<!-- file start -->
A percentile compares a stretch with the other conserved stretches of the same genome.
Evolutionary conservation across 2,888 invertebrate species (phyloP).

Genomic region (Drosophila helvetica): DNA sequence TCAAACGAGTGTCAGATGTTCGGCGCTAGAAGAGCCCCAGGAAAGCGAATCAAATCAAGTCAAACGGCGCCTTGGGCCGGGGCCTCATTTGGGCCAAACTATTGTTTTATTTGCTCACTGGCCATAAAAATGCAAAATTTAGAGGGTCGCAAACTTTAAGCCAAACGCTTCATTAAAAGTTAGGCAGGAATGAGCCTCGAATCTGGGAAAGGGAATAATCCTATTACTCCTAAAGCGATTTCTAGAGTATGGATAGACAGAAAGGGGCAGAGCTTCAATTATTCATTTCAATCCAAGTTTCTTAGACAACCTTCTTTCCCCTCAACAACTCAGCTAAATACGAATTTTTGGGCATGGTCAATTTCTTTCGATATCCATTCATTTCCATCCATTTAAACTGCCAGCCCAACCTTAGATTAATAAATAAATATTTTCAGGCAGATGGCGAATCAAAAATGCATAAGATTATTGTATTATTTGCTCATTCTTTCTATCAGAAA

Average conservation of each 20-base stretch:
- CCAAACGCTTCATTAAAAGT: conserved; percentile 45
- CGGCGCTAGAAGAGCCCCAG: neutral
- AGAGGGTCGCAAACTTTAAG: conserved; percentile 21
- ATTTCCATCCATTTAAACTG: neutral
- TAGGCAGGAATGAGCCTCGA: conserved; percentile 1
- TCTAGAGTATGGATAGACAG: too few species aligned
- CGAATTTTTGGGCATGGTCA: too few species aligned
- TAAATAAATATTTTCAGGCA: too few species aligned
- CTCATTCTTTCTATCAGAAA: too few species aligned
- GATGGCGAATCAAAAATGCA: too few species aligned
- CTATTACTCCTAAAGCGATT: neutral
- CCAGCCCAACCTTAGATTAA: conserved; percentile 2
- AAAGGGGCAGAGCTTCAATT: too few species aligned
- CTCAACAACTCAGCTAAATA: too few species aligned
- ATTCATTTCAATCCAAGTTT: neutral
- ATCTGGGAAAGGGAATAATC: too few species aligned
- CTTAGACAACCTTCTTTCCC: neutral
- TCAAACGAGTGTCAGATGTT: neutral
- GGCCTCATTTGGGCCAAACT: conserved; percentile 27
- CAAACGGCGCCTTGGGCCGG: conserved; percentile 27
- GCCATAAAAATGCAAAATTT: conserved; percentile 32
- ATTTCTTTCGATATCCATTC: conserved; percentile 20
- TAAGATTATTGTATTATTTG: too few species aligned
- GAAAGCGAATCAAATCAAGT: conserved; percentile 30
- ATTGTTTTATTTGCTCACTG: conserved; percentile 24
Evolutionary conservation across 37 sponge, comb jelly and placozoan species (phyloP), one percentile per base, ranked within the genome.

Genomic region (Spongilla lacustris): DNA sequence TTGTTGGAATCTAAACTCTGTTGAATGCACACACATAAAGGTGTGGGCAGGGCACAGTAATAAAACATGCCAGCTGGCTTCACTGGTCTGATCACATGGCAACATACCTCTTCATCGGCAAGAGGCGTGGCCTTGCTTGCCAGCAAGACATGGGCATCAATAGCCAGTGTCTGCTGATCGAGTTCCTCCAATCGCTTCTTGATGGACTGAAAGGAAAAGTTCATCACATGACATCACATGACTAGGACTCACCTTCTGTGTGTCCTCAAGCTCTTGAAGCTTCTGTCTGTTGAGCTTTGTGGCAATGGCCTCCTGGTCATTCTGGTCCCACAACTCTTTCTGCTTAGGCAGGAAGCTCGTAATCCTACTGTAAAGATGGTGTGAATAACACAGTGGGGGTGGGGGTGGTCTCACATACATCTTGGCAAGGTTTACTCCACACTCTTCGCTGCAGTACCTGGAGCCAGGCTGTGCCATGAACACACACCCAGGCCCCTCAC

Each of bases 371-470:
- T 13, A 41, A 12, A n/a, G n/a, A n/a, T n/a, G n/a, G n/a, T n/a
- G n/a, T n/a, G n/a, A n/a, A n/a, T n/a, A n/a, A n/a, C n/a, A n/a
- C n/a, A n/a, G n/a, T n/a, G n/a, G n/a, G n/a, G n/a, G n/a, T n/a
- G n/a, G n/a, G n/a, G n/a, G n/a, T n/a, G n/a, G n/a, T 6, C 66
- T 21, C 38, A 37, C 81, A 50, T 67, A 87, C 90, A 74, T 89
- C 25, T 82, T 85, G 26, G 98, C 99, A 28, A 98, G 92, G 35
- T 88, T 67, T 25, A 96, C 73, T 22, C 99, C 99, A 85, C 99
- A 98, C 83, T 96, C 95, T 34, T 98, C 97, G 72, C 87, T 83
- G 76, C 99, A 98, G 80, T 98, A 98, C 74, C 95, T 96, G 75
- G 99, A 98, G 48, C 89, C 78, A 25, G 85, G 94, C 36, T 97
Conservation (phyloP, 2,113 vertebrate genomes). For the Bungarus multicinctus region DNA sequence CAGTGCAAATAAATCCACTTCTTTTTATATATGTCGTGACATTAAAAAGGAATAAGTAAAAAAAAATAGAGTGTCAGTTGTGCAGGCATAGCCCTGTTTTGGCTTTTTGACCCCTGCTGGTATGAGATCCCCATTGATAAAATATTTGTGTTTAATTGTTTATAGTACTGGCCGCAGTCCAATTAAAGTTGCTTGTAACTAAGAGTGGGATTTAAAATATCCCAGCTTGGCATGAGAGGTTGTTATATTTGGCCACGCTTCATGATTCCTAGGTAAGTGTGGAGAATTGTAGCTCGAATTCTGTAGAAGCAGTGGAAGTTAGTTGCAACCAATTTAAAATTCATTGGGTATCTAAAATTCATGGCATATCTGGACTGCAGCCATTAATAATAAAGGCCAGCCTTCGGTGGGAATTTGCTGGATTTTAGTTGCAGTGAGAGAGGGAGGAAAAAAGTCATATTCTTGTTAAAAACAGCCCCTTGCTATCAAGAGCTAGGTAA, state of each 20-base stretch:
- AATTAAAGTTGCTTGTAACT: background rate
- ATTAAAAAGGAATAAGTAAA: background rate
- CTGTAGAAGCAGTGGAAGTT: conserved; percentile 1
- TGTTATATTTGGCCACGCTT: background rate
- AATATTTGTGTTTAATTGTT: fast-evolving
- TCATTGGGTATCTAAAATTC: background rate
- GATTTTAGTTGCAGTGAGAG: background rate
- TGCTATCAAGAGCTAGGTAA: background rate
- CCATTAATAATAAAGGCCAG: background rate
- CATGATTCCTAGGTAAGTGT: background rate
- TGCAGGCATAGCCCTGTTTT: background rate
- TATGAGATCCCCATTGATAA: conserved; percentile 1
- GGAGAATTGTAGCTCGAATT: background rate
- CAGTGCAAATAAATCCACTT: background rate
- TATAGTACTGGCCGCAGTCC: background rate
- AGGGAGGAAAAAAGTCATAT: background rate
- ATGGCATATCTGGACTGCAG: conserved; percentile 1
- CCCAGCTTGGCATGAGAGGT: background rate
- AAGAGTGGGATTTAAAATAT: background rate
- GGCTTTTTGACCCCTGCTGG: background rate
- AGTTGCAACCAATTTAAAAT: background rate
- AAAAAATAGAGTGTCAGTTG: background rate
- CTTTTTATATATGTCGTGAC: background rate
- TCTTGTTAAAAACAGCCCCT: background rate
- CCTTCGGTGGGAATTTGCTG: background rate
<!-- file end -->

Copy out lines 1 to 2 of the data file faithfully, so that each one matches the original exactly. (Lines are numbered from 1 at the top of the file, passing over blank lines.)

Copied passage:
A percentile compares a stretch with the other conserved stretches of the same genome.
Evolutionary conservation across 2,888 invertebrate species (phyloP).